Great Northern Hotel


Around twenty years ago, when the redevelopment of King’s Cross began in earnest, there were endless bad-humoured jokes to be made about such an unlikely area’s regeneration. The railway station was a byword for grittiness, the surrounding environs unspeakable and, generally speaking, it seemed to be the place that time had forgotten. The Great Northern Hotel seemed to epitomise the area’s decline in miniature. Once, it had been a fine and prosperous place, opening in 1854 and catering to the needs of those who wished to travel to the North from London in suitable style. But over the years, it became an increasingly run-down and dispiriting place, a sad relic of its former glories.

Thankfully, times change, along with the area. When the Great Northern was relaunched a few years ago, it was designed less as a flophouse for weary travellers and more as a stylish and chic destination. It has succeeded admirably. Although it was something of a forerunner – the Granary Square development, which has made King’s Cross one of London’s hippest areas, was yet to begin – it still has a unique combination of architectural splendour (it was designed by Lewis Cubitt, who was also responsible for the neighbouring station) and boutique charm.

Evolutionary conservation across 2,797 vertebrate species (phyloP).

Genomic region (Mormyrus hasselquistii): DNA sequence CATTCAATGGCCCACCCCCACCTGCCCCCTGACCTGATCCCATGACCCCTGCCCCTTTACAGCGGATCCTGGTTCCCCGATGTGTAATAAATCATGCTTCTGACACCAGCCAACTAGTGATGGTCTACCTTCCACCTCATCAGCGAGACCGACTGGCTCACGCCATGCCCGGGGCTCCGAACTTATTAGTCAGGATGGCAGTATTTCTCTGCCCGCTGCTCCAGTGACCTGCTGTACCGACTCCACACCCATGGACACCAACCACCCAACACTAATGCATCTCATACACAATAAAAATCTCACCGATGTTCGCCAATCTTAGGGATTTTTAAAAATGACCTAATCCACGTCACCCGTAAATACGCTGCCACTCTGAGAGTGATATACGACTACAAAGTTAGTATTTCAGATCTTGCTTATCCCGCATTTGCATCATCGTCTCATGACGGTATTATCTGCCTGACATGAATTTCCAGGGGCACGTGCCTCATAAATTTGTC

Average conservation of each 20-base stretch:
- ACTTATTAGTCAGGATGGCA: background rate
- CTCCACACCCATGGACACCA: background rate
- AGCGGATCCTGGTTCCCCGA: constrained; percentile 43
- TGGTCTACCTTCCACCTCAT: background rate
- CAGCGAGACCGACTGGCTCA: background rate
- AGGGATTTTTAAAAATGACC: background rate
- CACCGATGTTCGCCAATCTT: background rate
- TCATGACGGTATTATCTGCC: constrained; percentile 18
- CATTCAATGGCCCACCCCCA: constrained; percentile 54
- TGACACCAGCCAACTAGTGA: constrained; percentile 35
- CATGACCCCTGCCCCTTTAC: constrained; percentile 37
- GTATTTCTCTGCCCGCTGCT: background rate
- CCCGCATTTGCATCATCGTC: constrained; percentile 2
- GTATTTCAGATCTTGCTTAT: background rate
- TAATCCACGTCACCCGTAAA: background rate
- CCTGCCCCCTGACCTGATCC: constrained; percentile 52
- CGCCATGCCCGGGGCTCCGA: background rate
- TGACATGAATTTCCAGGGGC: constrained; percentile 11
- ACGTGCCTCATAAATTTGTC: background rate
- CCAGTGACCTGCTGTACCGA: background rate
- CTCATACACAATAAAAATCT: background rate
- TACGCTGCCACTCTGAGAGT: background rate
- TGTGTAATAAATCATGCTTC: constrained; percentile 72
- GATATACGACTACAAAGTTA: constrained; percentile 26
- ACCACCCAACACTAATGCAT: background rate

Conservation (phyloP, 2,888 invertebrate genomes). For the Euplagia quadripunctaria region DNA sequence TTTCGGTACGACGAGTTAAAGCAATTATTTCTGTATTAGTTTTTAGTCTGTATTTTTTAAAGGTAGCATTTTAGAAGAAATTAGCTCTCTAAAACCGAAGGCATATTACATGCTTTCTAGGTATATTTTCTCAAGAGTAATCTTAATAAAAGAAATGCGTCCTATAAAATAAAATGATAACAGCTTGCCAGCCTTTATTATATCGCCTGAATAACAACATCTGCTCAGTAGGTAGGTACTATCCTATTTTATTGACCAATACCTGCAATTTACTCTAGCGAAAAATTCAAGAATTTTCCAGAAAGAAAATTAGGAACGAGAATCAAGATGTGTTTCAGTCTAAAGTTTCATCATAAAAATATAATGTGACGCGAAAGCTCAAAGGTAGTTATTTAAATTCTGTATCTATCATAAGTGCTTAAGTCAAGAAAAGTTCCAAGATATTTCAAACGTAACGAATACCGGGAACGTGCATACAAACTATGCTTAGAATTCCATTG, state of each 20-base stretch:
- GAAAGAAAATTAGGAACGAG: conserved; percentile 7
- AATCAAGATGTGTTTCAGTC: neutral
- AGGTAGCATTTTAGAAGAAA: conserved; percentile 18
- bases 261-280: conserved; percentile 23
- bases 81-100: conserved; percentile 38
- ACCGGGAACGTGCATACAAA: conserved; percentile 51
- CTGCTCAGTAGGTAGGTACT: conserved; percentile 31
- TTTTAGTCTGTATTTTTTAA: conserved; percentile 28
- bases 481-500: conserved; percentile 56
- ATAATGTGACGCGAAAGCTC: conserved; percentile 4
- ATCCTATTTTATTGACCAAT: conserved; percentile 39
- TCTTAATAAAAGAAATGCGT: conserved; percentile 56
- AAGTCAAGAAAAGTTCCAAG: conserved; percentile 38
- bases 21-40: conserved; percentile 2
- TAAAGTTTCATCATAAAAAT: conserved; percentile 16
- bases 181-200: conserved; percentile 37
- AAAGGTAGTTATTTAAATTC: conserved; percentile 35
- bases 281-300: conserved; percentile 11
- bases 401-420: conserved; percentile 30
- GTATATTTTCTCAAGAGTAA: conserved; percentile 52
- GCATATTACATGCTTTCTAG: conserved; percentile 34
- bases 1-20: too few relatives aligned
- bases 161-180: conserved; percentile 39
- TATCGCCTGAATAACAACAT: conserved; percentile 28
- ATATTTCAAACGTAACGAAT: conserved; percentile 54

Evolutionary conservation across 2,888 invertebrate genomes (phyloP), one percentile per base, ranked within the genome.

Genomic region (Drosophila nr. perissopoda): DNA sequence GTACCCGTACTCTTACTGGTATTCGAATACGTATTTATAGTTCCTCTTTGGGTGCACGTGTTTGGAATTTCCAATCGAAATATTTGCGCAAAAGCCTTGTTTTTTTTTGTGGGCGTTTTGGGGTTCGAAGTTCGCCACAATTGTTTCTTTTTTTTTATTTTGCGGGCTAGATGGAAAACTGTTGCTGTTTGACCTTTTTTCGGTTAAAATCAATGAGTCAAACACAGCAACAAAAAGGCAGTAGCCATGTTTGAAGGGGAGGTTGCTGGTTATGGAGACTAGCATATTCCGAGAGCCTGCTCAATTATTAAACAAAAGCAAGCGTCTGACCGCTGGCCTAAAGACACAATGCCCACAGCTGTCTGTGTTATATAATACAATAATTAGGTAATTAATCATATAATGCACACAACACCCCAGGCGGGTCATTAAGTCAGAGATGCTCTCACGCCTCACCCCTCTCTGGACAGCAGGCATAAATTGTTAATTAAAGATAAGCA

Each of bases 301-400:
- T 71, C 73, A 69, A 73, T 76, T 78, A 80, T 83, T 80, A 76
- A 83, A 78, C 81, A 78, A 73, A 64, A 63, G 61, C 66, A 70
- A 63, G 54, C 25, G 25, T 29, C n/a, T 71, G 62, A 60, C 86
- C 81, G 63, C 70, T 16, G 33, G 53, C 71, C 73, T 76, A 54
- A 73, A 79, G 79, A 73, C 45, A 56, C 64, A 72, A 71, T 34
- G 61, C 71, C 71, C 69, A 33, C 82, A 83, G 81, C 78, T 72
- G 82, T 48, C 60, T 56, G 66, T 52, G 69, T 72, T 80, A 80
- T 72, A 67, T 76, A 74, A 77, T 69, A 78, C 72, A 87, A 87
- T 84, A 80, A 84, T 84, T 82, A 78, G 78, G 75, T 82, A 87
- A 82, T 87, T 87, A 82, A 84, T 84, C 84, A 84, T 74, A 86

There are aspects that will not be entirely to all tastes. The rooms are stylishly decorated but undeniably on the bijou side; this is not a place that boasts lavish suites, given the Victorian proportions of the bedrooms. You are staying in King’s Cross, so there will inevitably be a certain amount of hustle and bustle outdoors. And, as ever with central London, none of this comes cheap. But the Russell Sage-designed splendour combines a trendy 21st century sensibility with enough nods to its 19th century heritage to make the whole thing feel timeless, and the beds are, as you would expect, wonderfully comfortable and accommodating.

The Plum and Spilt Milk restaurant – its name taken from the colours of the Flying Scotsman’s dining car – has been something of a destination establishment for some considerable time, and it’s easy to see why. Its focus is on seasonal British cooking, served with flair but without fuss, and with friendly, never intrusive service. Starters of pea and mint soup and British asparagus are fresh, light and delicious, and mains of grilled Barnsley lamb chop and the intriguing picanha steak are left to speak for themselves, with only the most sympathetic and lightest of garnishes. The wine list is well chosen and has a pleasingly British emphasis; a carafe of Essex Bacchus is light and refreshing, whereas my ordering the Malbec to accompany the mains is met with a nod of approval and ‘good choice, sir’. I almost think I’ve done something impressive.

Breakfast after a restful sleep is similarly pleasant – the Eggs Benedict is easy to recommend – and then it’s off on my travels once again. But this splendid and atmospheric place is the very regeneration of King’s Cross in miniature – from somewhere that you would pass through swiftly and reluctantly to a destination that it’s awfully pleasant in to linger in for a few days. Long may it continue.

The Great Northern Hotel, King’s Cross St Pancras Station, Pancras Road, London N1C 4TB. For more information, including details of offers, and for bookings, please visit